Rust Shell
Latest commit 1851904 Jan 16, 2017 @bluejekyll committed on GitHub Old client to future (#87)
* restructured SyncClient

* original client now updated to use the ClientFuture

Build Status Coverage Status License: MIT License: Apache 2.0


A Rust based DNS client and server, built to be safe and secure from the ground up.

API documentation


  • Build a safe and secure DNS server and client with modern features.
  • No panics, all code is guarded
  • Use only safe Rust, and avoid all panics with proper Error handling
  • Use only stable Rust
  • Protect against DDOS attacks (to a degree)
  • Support options for Global Load Balancing functions
  • Make it dead simple to operate



Using the ClientFuture is safe. ClientFuture is a brand new rewrite of the old Client. It has all the same features as the old Client, but is written with the wonderful futures-rs library. Please send feedback! It currently does not cache responses, if this is a feature you'd like earlier rather than later, post a request. The validation of DNSSec is complete including NSEC. As of now NSEC3 is broken, and I may never plan to support it. I have some alternative ideas for private data in the zone. The old Client has been deprecated, so please use the ClientFuture. If this is an inconvenience, I may add a convenience wrapper around ClientFuture that would match the old Client; if this is something you would like to see, please file an issue.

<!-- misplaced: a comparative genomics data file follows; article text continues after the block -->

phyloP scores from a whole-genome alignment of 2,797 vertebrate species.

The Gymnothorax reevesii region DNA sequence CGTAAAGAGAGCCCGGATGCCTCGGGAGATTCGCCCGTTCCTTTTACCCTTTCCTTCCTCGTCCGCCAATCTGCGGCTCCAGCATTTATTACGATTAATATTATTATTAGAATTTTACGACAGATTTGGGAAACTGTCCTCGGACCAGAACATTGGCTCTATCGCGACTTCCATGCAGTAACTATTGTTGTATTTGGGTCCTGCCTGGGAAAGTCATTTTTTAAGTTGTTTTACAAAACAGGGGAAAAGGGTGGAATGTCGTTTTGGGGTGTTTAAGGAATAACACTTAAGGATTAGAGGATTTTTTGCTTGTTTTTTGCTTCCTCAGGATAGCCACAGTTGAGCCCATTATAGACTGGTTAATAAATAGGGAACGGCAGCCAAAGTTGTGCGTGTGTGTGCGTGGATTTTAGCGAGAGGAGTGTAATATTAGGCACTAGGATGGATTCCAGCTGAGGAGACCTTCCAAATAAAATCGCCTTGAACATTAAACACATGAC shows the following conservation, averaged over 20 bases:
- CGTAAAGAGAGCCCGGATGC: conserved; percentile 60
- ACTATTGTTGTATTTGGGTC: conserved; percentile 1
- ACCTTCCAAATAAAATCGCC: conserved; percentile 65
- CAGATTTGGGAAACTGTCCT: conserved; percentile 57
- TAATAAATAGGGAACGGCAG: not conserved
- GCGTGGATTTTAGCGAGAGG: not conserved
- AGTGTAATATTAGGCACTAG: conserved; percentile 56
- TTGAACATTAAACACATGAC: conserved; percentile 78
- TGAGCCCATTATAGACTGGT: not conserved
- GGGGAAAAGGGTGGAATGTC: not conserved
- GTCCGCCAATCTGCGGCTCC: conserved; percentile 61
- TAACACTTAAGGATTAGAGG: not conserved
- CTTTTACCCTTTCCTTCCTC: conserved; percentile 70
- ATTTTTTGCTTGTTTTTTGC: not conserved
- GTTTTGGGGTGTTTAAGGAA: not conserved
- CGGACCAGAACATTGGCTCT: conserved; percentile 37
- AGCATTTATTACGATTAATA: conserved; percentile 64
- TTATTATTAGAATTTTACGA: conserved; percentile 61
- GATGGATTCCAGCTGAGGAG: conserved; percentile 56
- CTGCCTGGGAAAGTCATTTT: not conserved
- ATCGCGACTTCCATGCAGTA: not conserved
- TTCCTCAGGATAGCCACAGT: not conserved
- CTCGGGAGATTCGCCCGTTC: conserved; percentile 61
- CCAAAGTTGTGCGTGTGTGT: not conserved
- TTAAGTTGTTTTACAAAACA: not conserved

Unique client side implementations

These are standards supported by the DNS protocol. The client implements them as high level interfaces, which is a bit more rare.


The server code is complete, the daemon supports IPv4 and IPv6, UDP and TCP. There currently is no way to limit TCP and AXFR operations, so it is still not recommended to put into production as TCP can be used to DOS the service. Master file parsing is complete and supported. There is currently no forking option, and the server is not yet threaded (although it is implemented with async IO, so threading may not be a huge benefit). There is still a lot of work to do before a server can be trusted with this externally. Running it behind a firewall on a private network would be safe.

Zone signing support is complete, to insert a key store a pem encoded rsa file in the same directory as the initial zone file with the .key suffix. Note: this must be only readable by the current user. If one is not present one will be created and written to the correct location. This also acts as the initial key for dynamic update SIG(0) validation. To get the public key, the DNSKEY record for the zone can be queried. This is needed to provide to other upstream servers to create the DS key. Dynamic DNS is also complete, if enabled, a journal file will be stored next to the zone file with the jrnl suffix. Note: if the key is changed or updated, it is currently the operators responsibility to remove the only public key from the zone, this allows for the DNSKEY to exist for some unspecified period of time during key rotation. Rotating the key currently is not available online and requires a restart of the server process.

DNSSec status

Currently the root key is hardcoded into the system. This gives validation of DNSKEY and DS records back to the root. NSEC is implemented, but not NSEC3. Because caching is not yet enabled, it has been noticed that some DNS servers appear to rate limit the connections, validating RRSIG records back to the root can require a significant number of additional queries for those records.

Zones will be automatically resigned on any record updates via dynamic DNS.

RFC's implemented